The Atlantic Forest contains remarkable biodiversity:
  • 20,000 species of plants (40% endemic)
  • More than 2,000 vertebrate species (30% endemic)
  • 298 mammal species (90 of these are endemic); these include 24 species of monkeys, 80% of which are endemic
  • 1,023 bird species (around 200 of these are endemic)
  • 475 amphibian species (286 of these are endemic)
  • 306 reptiles (94 of these are endemic)

People & Communities

3 generations of women who live and work in the village community and the women's association

The Atlantic Forest is home to around 150 million people—about a third of South America’s population. Two of the world’s largest cities—Rio de Janeiro and São Paulo—are located in the Atlantic Forest. Seventy percent of Brazil’s gross domestic product is generated in this region, and it is the source of drinking water for a significant portion of the country’s population. Hydropower generated in the Atlantic Forest provides 62%, 75%, and 60% of Brazil’s, Paraguay’s, and Argentina’s electricity, respectively.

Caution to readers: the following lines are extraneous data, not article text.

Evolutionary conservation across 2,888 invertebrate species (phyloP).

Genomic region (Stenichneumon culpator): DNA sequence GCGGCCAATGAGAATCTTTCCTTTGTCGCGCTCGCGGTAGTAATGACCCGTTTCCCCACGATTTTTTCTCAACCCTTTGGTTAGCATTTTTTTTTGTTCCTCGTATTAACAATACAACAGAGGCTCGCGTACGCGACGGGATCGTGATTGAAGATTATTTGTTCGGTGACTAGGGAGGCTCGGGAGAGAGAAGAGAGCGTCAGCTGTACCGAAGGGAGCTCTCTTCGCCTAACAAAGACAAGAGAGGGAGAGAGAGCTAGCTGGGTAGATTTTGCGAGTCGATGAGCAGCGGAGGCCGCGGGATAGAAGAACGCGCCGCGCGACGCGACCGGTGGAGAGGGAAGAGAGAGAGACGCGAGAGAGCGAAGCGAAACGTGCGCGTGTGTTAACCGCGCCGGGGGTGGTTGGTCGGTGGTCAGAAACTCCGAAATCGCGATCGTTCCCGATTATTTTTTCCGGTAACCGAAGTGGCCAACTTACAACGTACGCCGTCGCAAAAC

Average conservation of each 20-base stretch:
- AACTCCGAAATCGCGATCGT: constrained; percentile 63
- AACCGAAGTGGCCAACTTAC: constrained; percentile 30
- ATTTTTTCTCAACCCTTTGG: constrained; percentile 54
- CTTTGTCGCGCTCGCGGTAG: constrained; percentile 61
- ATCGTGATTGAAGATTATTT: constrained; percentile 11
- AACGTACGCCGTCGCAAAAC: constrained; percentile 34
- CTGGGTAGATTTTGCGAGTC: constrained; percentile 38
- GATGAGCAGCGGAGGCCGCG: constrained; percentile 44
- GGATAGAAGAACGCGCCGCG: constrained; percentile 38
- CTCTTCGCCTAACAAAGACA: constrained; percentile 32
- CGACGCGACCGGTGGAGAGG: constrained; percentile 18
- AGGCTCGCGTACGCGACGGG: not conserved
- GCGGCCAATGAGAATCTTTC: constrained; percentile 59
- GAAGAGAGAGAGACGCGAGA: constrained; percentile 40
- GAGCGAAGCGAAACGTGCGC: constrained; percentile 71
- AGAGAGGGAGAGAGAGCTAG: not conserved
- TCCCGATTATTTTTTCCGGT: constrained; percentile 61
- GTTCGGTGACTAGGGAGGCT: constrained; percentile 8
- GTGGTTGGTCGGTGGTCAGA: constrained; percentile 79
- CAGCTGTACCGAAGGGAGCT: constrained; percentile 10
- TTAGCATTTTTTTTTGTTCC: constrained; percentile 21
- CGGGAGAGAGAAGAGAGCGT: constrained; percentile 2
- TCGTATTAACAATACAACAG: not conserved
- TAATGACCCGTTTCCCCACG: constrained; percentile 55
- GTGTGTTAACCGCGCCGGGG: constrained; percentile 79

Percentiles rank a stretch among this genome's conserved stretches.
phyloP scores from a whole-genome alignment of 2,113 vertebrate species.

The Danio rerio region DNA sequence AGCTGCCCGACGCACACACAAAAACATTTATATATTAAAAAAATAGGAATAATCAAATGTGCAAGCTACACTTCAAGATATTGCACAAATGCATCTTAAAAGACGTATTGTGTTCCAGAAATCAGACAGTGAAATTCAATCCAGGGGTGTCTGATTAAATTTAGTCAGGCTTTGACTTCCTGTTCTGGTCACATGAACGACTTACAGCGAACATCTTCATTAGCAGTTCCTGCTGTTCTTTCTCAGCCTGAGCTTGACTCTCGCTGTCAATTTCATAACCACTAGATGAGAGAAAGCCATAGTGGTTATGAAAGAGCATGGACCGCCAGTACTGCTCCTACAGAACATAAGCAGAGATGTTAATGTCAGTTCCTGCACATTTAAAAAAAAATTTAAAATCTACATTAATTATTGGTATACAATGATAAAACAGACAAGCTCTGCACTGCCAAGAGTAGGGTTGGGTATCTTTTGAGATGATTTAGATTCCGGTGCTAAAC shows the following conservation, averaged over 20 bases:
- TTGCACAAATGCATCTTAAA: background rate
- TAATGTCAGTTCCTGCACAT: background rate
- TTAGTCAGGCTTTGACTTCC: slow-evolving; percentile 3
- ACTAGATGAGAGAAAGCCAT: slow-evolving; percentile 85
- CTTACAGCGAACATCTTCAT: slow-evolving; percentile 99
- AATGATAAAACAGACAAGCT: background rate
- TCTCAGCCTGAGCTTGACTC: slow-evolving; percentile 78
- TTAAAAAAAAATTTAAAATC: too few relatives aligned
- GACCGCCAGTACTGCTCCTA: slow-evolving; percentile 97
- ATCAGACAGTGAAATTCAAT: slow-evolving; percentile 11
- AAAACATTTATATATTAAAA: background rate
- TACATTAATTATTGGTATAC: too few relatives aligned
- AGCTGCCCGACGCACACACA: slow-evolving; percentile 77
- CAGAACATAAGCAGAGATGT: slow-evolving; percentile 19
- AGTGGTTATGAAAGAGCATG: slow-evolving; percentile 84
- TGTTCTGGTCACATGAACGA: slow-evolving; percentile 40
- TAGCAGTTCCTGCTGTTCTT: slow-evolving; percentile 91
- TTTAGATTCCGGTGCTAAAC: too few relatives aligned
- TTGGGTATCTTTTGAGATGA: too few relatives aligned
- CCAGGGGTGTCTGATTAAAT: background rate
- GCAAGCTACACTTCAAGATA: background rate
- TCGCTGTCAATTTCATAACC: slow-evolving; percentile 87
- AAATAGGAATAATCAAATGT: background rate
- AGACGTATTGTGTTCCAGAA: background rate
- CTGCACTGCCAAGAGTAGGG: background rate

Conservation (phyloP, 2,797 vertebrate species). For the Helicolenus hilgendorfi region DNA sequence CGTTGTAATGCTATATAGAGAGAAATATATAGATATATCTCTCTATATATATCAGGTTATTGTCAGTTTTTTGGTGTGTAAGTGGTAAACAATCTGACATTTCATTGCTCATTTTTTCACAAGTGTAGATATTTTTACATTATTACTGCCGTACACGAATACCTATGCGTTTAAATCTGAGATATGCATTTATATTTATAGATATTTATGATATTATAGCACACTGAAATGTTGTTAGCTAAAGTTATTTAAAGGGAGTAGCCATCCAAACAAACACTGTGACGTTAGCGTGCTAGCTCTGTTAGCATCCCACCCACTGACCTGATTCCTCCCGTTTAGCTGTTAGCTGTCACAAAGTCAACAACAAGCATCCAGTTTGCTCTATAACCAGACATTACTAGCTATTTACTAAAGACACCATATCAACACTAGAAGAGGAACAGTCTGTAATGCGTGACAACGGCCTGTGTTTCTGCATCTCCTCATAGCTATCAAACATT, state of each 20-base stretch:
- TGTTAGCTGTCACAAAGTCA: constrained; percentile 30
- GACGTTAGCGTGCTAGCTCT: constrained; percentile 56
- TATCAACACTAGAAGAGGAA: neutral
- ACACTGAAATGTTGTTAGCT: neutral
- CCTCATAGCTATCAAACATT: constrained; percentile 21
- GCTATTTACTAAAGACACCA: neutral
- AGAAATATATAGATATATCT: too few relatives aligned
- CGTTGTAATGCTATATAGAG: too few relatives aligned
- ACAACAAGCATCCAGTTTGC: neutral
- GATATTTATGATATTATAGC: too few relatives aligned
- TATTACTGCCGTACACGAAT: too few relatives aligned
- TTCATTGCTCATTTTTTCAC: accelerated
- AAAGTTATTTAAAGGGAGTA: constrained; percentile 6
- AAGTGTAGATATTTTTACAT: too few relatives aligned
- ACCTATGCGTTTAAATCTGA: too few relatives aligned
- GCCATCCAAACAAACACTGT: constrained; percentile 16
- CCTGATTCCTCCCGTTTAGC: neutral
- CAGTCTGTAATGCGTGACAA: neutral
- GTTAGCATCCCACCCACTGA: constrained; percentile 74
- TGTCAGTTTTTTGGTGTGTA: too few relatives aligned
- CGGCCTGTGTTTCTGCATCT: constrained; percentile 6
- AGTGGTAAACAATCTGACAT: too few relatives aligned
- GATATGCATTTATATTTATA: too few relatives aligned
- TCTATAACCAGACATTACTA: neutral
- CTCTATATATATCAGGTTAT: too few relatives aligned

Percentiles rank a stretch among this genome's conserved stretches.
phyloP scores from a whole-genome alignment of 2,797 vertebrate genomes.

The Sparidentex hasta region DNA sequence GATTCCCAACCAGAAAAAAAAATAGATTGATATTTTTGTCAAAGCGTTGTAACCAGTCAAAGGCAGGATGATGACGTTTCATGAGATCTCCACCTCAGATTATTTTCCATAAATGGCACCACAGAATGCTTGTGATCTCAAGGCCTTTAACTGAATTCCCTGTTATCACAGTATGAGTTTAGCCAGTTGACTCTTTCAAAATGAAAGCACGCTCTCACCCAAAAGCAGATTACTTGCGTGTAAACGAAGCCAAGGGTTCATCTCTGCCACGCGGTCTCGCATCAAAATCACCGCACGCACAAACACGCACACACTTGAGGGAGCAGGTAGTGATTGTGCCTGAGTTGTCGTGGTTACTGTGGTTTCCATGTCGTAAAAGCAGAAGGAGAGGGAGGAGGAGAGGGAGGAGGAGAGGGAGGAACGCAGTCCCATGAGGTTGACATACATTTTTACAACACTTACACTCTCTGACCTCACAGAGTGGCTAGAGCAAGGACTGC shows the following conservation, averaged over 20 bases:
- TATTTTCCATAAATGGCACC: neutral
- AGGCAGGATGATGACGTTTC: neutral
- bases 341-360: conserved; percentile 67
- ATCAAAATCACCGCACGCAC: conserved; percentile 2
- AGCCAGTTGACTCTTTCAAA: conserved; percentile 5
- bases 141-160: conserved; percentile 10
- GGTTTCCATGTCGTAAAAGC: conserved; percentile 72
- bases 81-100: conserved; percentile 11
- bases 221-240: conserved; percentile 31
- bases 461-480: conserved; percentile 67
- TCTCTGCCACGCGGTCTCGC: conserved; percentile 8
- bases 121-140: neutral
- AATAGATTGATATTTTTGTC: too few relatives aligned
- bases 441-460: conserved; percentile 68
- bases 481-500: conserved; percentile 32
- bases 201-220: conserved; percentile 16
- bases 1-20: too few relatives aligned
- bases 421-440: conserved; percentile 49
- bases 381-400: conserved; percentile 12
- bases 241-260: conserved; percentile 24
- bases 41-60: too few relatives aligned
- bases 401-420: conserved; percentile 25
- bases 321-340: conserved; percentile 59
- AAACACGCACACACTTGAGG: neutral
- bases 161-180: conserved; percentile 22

Threats

Very little of the Atlantic Forest remains, and what does is highly fragmented, posing serious threats to the resident wildlife. Many important commodities sold into domestic and international markets are produced in this region, including soy, beef, pulp and paper, sugarcane, corn, and cotton. Expansion of agriculture and pastures is the largest driver of continued deforestation, and infrastructure development, illegal hunting, and unsustainable harvesting contribute to degradation and loss of forest.

What WWF Is Doing

 Seedling nursery, Copaíba Environment Association, Socorro, São Paulo, Brazil

Restoring the Atlantic Forest ecosystem is critical for safeguarding the water supply of Brazil and the broader region; enhancing the resilience of plant, animal, and human communities to climate change; and sequestering atmospheric carbon.